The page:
Allen, who leads the Structural Dynamics Lab, hopes his gong research will help the U.S. Air Force in its effort to develop an aircraft that could reach hypersonic speeds more than five times the speed of sound.
But what can a gong possibly have to do with hypersonic aircraft? The relationship is nonlinear, so to speak.
Allen studies the mind-boggling complexities of nonlinear structural dynamics. Specifically, Allen is interested in nonlinear vibrations and in experimentally characterizing and accurately modeling those complex vibrations. That’s what the gong is for.
When Allen taps the gong softly, it vibrates at a single, linear, predictable frequency. But if he winds up and really whacks the gong, the tone transforms into a cacophony of different frequencies. These frequencies are exceedingly difficult to predict, or even measure, because they come about due to nonlinear vibration of the gong. This is where the laser becomes handy—when aimed at the gong, the laser precisely measures the nonlinear vibrations associated with the multiple tones. Allen is working to compare those measurements with computer models in hopes that one day they will be able to account for the nonlinear vibrations like these. He aims to accurately predict how a structure like this will move and how its sound will radiate.
That’s important because vibration is destructive, and nonlinear vibration is potentially even more so because of its unpredictability.
But what does all of this have to do with hypersonic aircraft?
Allen explains that modeling the nonlinear vibrations of the gong is a first step toward understanding how similar nonlinear vibrations would affect the thin skin panels on an advanced aircraft that would be subject to huge and fluctuating air pressures. In the past engineers have tried to design these aircraft so the panels are stiff and the vibrations stay small and linear, but at hypersonic speeds the pressures are so large that it has proven impossible to design a structure that is both light enough to carry the required fuel and stiff enough to remain linear. Allen hopes that by understanding, and eventually exploiting, nonlinearity, his research can open up a whole new world of possibilities.
“We hope that we can understand how to use thin panels and exploit the nonlinearity that happens when they vibrate at large amplitude to pump the vibration into high frequencies where it is more quickly dissipated. This is similar to how a gong pumps vibration to high frequencies when struck hard,” Allen says. “In the past, engineers have always designed aircraft and spacecraft so that the vibration stays linear because that is all that current computer models can reliably predict.”
But from a design aspect, nonlinear structures are superior, Allen says—or, they would be if humans were able to use nonlinearity properly.
“For instance, humans are nonlinear,” Allen says. “Your muscles, tendons and joints all behave nonlinearly. It makes us more resilient and tougher, so we can survive impacts and vibration. In contrast, a highly linear structure like a crystal glass responds dramatically to vibration at the right frequencies, shattering when the stresses become large enough.”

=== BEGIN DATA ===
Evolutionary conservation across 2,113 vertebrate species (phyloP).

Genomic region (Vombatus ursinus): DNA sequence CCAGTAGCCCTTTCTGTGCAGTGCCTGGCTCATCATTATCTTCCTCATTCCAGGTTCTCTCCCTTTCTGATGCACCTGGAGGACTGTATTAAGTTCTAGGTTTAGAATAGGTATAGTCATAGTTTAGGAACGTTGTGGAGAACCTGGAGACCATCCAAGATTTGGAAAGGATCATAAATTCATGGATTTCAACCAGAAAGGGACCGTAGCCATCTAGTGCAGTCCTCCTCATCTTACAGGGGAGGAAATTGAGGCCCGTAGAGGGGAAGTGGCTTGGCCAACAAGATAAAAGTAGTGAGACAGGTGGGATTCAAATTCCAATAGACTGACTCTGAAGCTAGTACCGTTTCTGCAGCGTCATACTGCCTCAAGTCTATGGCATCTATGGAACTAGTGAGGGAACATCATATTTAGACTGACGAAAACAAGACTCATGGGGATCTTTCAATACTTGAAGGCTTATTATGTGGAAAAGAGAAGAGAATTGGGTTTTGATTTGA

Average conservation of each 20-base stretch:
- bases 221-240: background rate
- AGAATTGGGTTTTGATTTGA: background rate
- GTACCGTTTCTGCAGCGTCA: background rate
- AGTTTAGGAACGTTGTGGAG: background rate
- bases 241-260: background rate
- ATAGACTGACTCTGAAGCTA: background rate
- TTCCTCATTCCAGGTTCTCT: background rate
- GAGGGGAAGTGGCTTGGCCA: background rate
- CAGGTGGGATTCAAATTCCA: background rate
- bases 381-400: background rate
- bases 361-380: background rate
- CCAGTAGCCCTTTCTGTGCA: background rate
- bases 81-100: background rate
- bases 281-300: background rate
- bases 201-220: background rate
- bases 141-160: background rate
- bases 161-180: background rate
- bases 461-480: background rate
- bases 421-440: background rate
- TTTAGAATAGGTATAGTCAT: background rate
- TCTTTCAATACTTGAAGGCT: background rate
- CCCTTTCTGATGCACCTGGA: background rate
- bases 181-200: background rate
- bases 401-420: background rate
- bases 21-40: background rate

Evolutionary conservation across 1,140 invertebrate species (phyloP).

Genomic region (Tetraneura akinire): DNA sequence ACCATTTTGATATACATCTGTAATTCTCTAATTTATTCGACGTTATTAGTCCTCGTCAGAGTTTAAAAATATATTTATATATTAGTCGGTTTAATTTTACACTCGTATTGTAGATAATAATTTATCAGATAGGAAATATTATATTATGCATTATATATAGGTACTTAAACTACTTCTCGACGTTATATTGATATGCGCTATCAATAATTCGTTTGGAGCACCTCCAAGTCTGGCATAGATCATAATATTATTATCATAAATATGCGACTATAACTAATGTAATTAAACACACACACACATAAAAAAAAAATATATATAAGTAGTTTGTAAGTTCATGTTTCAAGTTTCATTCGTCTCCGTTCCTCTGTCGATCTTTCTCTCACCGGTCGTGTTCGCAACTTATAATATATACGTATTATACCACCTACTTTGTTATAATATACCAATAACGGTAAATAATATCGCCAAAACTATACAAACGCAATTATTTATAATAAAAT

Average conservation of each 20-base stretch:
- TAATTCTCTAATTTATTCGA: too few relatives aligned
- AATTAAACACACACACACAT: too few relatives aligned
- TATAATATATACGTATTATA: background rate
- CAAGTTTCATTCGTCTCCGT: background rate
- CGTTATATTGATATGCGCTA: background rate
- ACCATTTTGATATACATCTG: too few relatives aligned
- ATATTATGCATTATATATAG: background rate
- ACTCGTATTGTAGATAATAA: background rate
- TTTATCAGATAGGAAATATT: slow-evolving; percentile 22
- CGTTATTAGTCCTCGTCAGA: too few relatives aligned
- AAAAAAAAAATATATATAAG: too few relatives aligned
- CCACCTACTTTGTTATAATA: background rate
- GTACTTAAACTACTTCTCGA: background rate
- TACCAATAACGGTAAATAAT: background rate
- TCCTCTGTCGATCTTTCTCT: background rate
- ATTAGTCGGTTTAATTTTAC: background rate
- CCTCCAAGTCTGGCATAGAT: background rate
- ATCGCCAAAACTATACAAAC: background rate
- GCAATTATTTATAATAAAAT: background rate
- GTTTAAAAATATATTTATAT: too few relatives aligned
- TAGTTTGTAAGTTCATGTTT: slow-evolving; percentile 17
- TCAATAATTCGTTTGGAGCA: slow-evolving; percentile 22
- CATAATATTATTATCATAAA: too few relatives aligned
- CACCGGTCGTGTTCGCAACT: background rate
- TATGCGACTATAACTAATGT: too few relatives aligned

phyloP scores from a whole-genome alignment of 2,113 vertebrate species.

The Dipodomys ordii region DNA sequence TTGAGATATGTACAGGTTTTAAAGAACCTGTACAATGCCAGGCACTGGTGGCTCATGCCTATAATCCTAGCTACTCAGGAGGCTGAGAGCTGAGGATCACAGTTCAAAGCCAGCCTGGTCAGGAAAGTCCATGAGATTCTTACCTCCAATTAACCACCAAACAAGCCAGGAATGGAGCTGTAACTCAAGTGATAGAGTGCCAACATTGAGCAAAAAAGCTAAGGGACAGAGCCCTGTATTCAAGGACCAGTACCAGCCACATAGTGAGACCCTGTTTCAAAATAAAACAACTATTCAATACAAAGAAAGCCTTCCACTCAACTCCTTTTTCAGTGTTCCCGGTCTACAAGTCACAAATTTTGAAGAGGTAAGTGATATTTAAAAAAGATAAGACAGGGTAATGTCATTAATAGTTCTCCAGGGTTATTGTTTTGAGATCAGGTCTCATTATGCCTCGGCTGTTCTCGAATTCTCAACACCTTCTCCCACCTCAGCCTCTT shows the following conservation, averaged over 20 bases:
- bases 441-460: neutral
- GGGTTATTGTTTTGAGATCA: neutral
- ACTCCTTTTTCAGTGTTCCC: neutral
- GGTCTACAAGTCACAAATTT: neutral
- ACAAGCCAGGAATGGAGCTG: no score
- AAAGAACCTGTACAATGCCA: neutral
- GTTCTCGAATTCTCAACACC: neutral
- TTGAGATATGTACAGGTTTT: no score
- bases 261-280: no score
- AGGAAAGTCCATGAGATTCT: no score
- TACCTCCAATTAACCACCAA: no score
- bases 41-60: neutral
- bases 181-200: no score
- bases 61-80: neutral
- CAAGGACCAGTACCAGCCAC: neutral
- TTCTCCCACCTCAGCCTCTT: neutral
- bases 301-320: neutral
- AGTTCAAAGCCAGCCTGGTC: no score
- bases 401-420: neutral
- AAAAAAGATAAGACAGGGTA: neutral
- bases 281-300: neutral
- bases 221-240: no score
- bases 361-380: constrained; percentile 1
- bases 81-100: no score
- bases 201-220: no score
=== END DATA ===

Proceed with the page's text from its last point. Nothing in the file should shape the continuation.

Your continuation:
The ability to properly account for nonlinearity would be useful for all sorts of industries, not just advanced aircraft. As a result, Allen’s lab is full of machines that companies have donated to see if Allen’s group can test or model them. For example, the lab houses a 40-horsepower screw compressor, made from heavy-duty steel parts bolted together. When the motor is running, it produces intense vibrations, which cause microscopic slip in the bolted joints. The nonlinear behavior of these vibrating joints makes them notoriously difficult to predict, so companies are forced to spend a lot of money building prototypes and correcting design flaws late in the design process when changes are expensive.
To understand better how these bolted joints behave, Allen and his students hit a small, hanging metal beam with an instrumented hammer that measures the impact force. The beam is actually two pieces that are bolted together. It’s fitted with sensors that record the nonlinear vibrations that occur around the bolted joints when the beam is struck with the hammer. Allen’s group has developed specialized data analysis methods that allow them to understand these nonlinear vibrations. They compare them to computer models that could one day allow them to predict the nonlinear vibration damping of structures like this, or anything that is assembled with bolts—which is everything from rockets to bridges.
Nonlinearities, damping and uncertainties in the properties of joints like these have been the bane of structural dynamics for decades. It is not an exaggeration to say that if Allen’s work is successful and these nonlinear models are adopted by industry—which is his goal—they could fundamentally alter how such machines are designed.
“Engineers go to a lot of lengths to design everything to be linear so their computer models can predict what will happen,” Allen says. “We’re trying to take that analysis to the nonlinear world so that we can understand and exploit things that people have avoided or been scared of before. We are close to having a set of tools that will allow you to predict the response of these nonlinear structures, so you can be more aggressive in design and even exploit nonlinearity to make quieter, more durable structures.”
Author: Will Cushman